In this way, understanding the truth and characteristics of Bhagavan Sri Krishna is one method that can bring a person to the spiritual world. But attaining the spiritual world is the main point.

Then in verses 23- 24 of the same chapter, Lord Krishna again emphasizes that, “The work of a man who is unattached to the modes of material nature, and who is fully situated in transcendental knowledge, merges entirely into transcendence. A person who is fully absorbed in Krishna consciousness is sure to attain the spiritual kingdom because of his full contribution to spiritual activities, in which the consummation is absolute and that which is offered is of the same spiritual nature.”

In other words, by engaging in bhakti-yoga, or the devotional service to the Supreme Lord, Sri Krishna, such activities are on the spiritual platform, cutting one off from material activities and their reactions, and spiritualizes one’s consciousness, which is the goal, for that is the process for perceiving and then entering the spiritual abode.

Then in verse 30 of the same chapter, Lord Krishna makes it even more clear by explaining that when a person attains an attraction to performing loving devotional activities to Him, that attraction overcomes any material desires and takes one to the spiritual realm. As He says, “All these performers who know the meaning of sacrifice become cleansed of sinful reaction [meaning freedom from karma], and, having tasted the nectar of the remnants of such sacrifice [meaning to attain the attraction to performing spiritual activities], they go to the supreme eternal abode.”

In verse 32 we find that He elaborates by saying, “All these different types of sacrifice are approved by the Vedas, and all of them are born of different types of work [meaning physical, mental, or intellectual]. Knowing them as such [to bring you above the bodily platform], you will become liberated.”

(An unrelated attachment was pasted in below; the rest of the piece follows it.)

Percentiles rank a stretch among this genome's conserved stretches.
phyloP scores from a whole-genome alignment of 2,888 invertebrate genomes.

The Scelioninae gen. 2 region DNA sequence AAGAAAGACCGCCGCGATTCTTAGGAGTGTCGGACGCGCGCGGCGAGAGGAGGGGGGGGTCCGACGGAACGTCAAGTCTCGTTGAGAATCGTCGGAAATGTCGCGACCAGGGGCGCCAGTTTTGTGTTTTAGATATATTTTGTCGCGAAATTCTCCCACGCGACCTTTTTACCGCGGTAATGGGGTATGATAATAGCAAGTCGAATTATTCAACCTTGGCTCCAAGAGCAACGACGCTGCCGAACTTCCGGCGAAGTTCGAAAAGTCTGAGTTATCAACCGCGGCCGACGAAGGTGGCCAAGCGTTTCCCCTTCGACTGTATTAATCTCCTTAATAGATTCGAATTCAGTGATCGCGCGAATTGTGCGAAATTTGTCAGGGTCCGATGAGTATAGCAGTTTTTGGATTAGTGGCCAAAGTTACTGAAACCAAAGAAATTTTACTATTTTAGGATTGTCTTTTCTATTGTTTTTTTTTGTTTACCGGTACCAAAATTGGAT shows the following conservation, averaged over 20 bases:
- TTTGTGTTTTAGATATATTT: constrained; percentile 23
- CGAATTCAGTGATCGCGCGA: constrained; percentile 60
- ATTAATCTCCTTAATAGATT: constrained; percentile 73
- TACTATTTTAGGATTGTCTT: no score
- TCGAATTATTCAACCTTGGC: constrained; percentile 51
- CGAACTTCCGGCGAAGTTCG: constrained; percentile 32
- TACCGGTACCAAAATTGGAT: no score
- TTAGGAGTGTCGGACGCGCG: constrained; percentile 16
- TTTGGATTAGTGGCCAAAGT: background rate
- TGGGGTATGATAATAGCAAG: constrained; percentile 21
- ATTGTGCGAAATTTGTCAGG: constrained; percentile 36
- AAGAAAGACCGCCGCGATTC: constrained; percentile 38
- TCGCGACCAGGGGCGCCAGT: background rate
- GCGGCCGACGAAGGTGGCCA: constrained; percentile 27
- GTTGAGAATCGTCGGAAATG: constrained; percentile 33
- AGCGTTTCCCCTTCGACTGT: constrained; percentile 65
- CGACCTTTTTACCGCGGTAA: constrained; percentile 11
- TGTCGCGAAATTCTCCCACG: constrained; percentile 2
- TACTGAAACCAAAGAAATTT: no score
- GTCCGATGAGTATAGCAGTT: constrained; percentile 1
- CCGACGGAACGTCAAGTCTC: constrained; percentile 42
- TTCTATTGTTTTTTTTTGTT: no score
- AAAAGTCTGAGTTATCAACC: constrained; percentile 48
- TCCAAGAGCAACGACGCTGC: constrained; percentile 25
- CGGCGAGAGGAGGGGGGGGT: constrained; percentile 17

In Chapter 5, when Krishna explains the process of Karma-yoga–Action in Krishna Consciousness, verses 24-26, Krishna again explains the spiritual goal of all such activities, which is the purpose of Karma-yoga, “One whose happiness is within, who is active within, who rejoices within and is illumined within, is actually the perfect mystic. He is liberated in the Supreme, and ultimately he attains the Supreme. One who is beyond duality and doubt, whose mind is engaged within, who is always busy working for the welfare of all sentient beings, and who is free from all sins, achieves liberation in the Supreme. Those who are free from anger and all material desires, who are self-realized, self-disciplined and constantly endeavoring for perfection, are assured of liberation in the Supreme in the very near future.”

Here again the purpose of focusing all of our actions on the transcendental nature of who we are, and the means to free ourselves from all karma, is to ultimately attain liberation or freedom from the continuation of any more material existence.